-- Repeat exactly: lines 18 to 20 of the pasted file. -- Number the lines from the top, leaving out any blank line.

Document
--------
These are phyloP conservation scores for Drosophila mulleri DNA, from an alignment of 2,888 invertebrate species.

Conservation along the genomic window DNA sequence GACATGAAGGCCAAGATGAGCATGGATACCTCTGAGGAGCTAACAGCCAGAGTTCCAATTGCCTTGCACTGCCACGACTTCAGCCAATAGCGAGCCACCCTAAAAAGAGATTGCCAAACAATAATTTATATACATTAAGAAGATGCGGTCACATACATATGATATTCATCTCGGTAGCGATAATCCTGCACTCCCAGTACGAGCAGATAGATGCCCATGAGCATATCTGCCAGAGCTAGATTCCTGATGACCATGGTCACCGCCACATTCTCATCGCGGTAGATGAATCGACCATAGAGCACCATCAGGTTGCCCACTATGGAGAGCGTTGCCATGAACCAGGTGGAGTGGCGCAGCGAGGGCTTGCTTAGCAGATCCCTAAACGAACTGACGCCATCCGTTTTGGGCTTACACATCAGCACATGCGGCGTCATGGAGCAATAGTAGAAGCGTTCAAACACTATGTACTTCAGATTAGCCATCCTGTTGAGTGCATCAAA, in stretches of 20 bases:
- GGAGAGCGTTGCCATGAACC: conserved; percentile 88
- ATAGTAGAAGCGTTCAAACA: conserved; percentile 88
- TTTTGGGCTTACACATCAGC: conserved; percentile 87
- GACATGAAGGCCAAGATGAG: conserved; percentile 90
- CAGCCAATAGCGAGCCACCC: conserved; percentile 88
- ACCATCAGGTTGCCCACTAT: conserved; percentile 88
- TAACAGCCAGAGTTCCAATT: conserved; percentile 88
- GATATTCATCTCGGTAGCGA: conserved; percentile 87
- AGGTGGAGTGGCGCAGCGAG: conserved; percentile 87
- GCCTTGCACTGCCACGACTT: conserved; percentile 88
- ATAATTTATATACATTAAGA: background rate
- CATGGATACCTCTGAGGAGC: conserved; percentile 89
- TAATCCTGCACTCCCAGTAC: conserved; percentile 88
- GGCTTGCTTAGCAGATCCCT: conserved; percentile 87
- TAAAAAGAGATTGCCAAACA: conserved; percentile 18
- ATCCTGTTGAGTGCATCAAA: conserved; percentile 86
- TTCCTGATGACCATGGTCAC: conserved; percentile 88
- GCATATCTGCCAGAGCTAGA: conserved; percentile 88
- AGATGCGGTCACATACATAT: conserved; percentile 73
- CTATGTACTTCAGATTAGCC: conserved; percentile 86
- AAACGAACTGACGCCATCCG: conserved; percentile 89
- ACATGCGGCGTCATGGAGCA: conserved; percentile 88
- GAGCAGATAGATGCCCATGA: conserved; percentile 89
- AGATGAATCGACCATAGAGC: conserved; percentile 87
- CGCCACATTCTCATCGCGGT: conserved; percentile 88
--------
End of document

- ATCCTGTTGAGTGCATCAAA: conserved; percentile 86
- TTCCTGATGACCATGGTCAC: conserved; percentile 88
- GCATATCTGCCAGAGCTAGA: conserved; percentile 88